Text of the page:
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logic tests

I went for a test today at a Company for a programmer position.HR interviewed me, then I was given a  test,some logic and some coding.Some of the questions seem vague to me, but since no person was present at the test,all that they will have is my written work.I did suck at the test,and it's going to be marked by the team lead,do you think it's a fair way to conduct these tests on pen and paper without anybody present?

sr
Thursday, December 12, 2002

I don't know if "fair" is the point in question. Maybe it is just a stupid way, because when someone messes up in the test, they have no way to notice that this might be due to ambiguity in the test questions.

Personally I really love logic tests and puzzles, but it drives me mad if they are not precise. (Even if it is just a puzzle in a magazine or something, so it does not even have any impact on my career). So I really understand your frustration. But if this is the companies policy, maybe it is not too bad that you flunked, because that could mean that it is not a good place to work anyway.

On the other hand, maybe they know about the problems that can arise when working with the questions. Maybe they want to see your reactions and strategies when your are left alone with a problem. But in that case, they would have asked you about how you got along with them etc., making the interview after the test more important then the test itself and I think you would have noticed that.

Have you had the chance to talk to someone about your problems after taking the logic test?

Have fun,

Jutta Jordans
Thursday, December 12, 2002

I could be wrong, but in the USA, isn't it illegal to give an unsupervised general test during a job interview?

PTBarnum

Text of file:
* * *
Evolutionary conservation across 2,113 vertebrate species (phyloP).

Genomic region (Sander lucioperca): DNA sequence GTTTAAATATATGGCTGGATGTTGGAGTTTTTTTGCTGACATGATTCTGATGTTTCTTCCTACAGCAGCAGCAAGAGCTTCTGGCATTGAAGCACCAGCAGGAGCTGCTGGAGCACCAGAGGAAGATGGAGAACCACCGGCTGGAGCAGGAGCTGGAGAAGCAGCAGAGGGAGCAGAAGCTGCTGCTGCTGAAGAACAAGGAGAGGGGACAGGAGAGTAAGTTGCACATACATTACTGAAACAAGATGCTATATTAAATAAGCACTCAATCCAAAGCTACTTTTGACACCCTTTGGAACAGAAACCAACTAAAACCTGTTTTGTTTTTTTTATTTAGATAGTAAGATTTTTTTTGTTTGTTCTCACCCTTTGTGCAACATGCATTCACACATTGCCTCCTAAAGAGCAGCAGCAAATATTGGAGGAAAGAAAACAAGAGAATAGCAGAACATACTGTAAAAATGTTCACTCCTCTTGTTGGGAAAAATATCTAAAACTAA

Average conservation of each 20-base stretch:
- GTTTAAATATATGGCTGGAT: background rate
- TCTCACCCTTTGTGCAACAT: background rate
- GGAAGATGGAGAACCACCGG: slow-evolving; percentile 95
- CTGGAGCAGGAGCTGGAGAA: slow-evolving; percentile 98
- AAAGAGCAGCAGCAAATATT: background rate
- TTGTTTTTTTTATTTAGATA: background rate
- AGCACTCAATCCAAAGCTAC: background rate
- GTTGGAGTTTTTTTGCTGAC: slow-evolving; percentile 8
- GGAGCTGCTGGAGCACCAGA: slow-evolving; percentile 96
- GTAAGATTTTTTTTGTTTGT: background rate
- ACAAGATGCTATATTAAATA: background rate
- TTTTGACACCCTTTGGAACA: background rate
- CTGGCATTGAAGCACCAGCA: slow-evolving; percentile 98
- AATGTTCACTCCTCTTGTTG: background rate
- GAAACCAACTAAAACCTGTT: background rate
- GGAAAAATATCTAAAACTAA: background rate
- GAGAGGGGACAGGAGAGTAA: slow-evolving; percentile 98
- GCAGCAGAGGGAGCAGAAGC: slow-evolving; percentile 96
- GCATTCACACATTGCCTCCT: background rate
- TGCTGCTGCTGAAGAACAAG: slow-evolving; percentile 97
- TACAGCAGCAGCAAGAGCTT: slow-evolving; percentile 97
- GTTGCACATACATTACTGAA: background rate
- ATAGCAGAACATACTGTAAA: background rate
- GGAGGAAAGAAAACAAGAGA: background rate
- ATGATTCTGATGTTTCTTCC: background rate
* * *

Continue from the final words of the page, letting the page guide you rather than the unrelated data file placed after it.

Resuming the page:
Thursday, December 12, 2002

The test may be deliberately vague, to provoke reactions.  The test writers may have been thinking, "Let's see if the candidate takes the trouble to note issues and difficulties with the problem themselves...that's the sort of employee we really want."

In which case, they're essentially trying to trick you, which is rather inhumane.

As Jutta pointed out, "fair" may not be the point in question.  The company can set up whatever questions it wants to.  You still don't have to take the job.  And, in fact, the test seems to be pushing you away from taking the job.

Regarding PTBarnum's post, I don't think that this sort of test is illegal in the USA.  Why would it be?

Brent P. Newhall
Thursday, December 12, 2002

Let me rephrase my last paragraph:  I don't know if this sort of test is illegal in the USA.

Brent P. Newhall
Thursday, December 12, 2002

Giving an "IQ Test" in job interviews is illegal in the states, due to discrimination laws. For instance, making your janitor candidate take that logic test would be extremely illegal. I believe it is legal when hiring a programmer, because it can be construed as domain specific.

PTBarnum
Thursday, December 12, 2002

Actually One of the questions was taken from the techinterview.org site, and I managed to goof that off as well.Anyway I really got nervous and bombed it.But the company only conducts interviews after the test,depending how well you did on it.

sr
Thursday, December 12, 2002

I also have to take a logic test.  Is there any way to prepare for such a test?

Murray Kain
Friday, November 21, 2003

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